Now let’s imagine this box is big enough to hold a perfectly average person—I’ll call him Jim. So Jim is in the magic box. The door is closed; the door is opened. And now we find bottles, buckets, and bags of Jim’s matter. The door is closed; the door is opened, and Jim has reappeared content, though slightly confused. Is he still Jim? It’s hard to argue that this he’s not. For all his matter is identical; he has the same thoughts, and he is by any measure exactly who he was before. And this includes his personal, subjective experience. Though his conciseness was interrupted, it now exists once again in exactly the same form, running—so to speak—on the exact same hardware, which is identical atom-per-atom to how it was pre-magic-box.
Now let’s close and open the box once more. Let’s look at the bags, buckets, and bottles that contain the ingredients for Jim. There’s about 120 pounds of oxygen, thirty pounds of carbon, twenty pounds of hydrogen, and ten pounds of various trace minerals and gasses. If I were to replace, say, the bag of carbon with a similar bag of graphite, would it matter? Would Jim still be Jim after our hypothetical magic box reassembled these new atoms into his form? The only logical answer is yes. To argue that the provenance of Jim’s molecules is relevant to the validity of his identity is to a postulate some form of elemental animism, the belief that matter has a memory, that Jim’s “spirit” is entwined in his “matter of the moment.”
Obviously, this isn’t very likely.
So our identity is just a pattern. Yet still we have that pesky emotional reaction when confronted with the implications: still our egos long to be on the ass-end of the shotgun. This is probably just cultural; humans have never had to deal directly with these kinds of issues. If we get to the point where copies stop being hypothetical, the culture will adapt; children born into a world with “backups” would certainly view the shotgun scenario differently, probably wondering what caused all this anxiety in the first place, perhaps thinking we should have taken a “chill pill.” There’s even the intriguing, Darwinian idea that anyone with conservative ethical and/or existential convictions pertaining to uploading or copying, will not be around long enough to perpetuate said censors, at least without becoming a do-as-I-say hypocrite.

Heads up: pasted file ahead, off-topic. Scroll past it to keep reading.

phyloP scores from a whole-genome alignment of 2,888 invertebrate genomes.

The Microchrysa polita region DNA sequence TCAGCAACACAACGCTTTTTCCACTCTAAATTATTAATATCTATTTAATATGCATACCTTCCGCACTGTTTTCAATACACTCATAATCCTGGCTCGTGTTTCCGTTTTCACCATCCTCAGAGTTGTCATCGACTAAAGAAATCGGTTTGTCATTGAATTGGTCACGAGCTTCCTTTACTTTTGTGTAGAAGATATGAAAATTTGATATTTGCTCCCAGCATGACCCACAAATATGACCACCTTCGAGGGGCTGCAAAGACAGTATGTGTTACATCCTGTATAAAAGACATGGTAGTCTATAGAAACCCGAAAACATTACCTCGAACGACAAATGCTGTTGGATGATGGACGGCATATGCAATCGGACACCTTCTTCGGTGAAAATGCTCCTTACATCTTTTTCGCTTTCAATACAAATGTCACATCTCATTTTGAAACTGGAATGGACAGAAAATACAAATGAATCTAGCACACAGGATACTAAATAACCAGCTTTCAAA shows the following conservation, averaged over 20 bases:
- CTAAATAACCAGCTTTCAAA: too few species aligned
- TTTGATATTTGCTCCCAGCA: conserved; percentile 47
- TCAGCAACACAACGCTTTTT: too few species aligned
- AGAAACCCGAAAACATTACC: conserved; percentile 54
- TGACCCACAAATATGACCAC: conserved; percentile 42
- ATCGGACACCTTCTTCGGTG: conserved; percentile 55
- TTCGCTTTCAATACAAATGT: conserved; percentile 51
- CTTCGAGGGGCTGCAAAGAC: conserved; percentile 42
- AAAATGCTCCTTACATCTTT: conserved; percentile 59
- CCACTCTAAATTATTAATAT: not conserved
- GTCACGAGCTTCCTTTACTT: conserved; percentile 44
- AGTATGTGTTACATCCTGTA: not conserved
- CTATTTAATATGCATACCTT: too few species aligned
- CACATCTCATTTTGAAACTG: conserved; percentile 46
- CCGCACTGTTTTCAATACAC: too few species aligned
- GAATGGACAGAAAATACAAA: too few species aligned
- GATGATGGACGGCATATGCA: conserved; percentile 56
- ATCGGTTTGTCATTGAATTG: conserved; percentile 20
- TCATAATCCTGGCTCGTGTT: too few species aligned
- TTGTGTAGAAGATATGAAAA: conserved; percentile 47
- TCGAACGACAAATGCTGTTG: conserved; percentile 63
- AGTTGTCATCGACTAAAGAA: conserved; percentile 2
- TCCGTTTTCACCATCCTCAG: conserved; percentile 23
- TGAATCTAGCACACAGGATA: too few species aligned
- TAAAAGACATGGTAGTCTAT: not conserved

Ultimately—of course–the cultural aspects are irrelevant; humans behave irrationally, especially when they’re in large groups, so the attitudes of a “back up culture” do not necessarily support the notion of people-as-patterns. But this does: If you reject dualism—as most scientifically minded people do–you accept that consciousness is a biologically sustained pattern. Patterns can be replicated. And this—of course—brings us back to the shotgun. Perhaps you should just flip a coin, because you’ll still be you; it truly doesn’t matter which copy gets the bullet.
Patrick Verhagen is a writer and student who resides in Victoria, BC.